3.4. Structure of the Assemblage of Spiders

In the RDA analysis for the families of spiders, most of the data points (i.e., RD1 and RD2 scores for the monthly average of the number of individuals in the different families of spiders, beating of 90 branches) from LISO grouped on the positive side of RDA2, while most of the data points from conventional orchards did so on the negative side of RDA2 (Figure 5). RDA1 separated the samples from locality 1 and locality 2 for LISO but not for conventional orchards. The RDA model was found out to be highly significant (Permutation test, F = 5.72, df = 3, 42, p < 0.001). The three terms included in the RDA model were found to be highly significant: (1) intensity of spraying (F = 4.66, df = 1, 42, p < 0.001), (2) locality (F = 6.24, df = 1, 42, p < 0.001), and (3) the interaction term (F = 6.26, df = 1, 42, p < 0.001). The three constrained axes were highly significant: RDA1 (F = 9.13, df = 1, 42, p < 0.001), RDA2 (F = 4.64, df = 1, 42, p < 0.001), and RDA3 (F = 3.40, df = 1, 42, p < 0.001). These three axes together explained 29.0% of the variance in the experimental data: RDA1 (15.4%), RDA2 (7.8%), and RDA3 (5.7%). A higher percentage of the variance (41.7%) was explained by the unconstrained axes: PC1 (16.3%), PC2 (15.5%), and PC3 (9.9%). The Cheiracanthiidae, Salticidae, and Philodromidae families were positively correlated with low-intensity of spraying, while Thomisidae, Linyphiidae, Oxyopidae, and Theridiidae seemed to be more associated with conventional orchards (Figure 5). In LISO, most of the data points from the two localities grouped on either the negative or the positive side of RDA1 and were correlated to different families of spiders (i.e., Cheiracanthiidae (Loc1) and Philodromidae/Salticidae (Loc2)). Data points from conventional orchards did not show any evident segregation (Figure 5).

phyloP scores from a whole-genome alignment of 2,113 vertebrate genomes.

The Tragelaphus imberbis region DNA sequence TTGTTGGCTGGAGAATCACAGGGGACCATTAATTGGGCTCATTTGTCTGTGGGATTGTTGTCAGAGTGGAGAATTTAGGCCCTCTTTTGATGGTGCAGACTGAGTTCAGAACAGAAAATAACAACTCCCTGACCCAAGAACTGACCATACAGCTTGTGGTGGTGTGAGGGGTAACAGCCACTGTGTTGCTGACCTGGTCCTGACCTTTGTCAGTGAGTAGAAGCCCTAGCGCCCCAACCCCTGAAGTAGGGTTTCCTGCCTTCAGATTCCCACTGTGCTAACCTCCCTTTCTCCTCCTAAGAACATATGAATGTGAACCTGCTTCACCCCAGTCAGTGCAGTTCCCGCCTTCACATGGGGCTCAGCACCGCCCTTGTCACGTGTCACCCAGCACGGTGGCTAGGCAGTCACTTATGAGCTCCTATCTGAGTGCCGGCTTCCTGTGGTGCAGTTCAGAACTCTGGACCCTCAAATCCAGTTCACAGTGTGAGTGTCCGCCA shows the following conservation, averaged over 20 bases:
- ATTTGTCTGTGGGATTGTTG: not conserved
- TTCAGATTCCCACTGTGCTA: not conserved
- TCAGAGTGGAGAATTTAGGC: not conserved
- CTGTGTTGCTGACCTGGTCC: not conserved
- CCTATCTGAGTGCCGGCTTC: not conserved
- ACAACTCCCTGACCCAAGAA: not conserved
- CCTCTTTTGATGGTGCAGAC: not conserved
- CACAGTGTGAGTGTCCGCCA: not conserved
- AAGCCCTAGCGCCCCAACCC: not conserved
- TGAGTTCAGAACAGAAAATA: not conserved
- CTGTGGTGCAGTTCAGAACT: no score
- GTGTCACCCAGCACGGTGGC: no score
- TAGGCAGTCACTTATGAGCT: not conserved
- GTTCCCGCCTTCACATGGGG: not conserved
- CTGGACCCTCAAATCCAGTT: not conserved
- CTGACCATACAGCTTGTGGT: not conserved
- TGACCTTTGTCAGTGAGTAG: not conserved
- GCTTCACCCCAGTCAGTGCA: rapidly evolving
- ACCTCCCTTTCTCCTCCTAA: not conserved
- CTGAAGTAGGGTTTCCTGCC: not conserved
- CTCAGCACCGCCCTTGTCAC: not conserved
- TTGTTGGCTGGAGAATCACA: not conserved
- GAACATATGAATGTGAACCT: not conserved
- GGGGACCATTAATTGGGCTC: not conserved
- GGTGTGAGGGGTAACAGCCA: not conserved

4. Discussion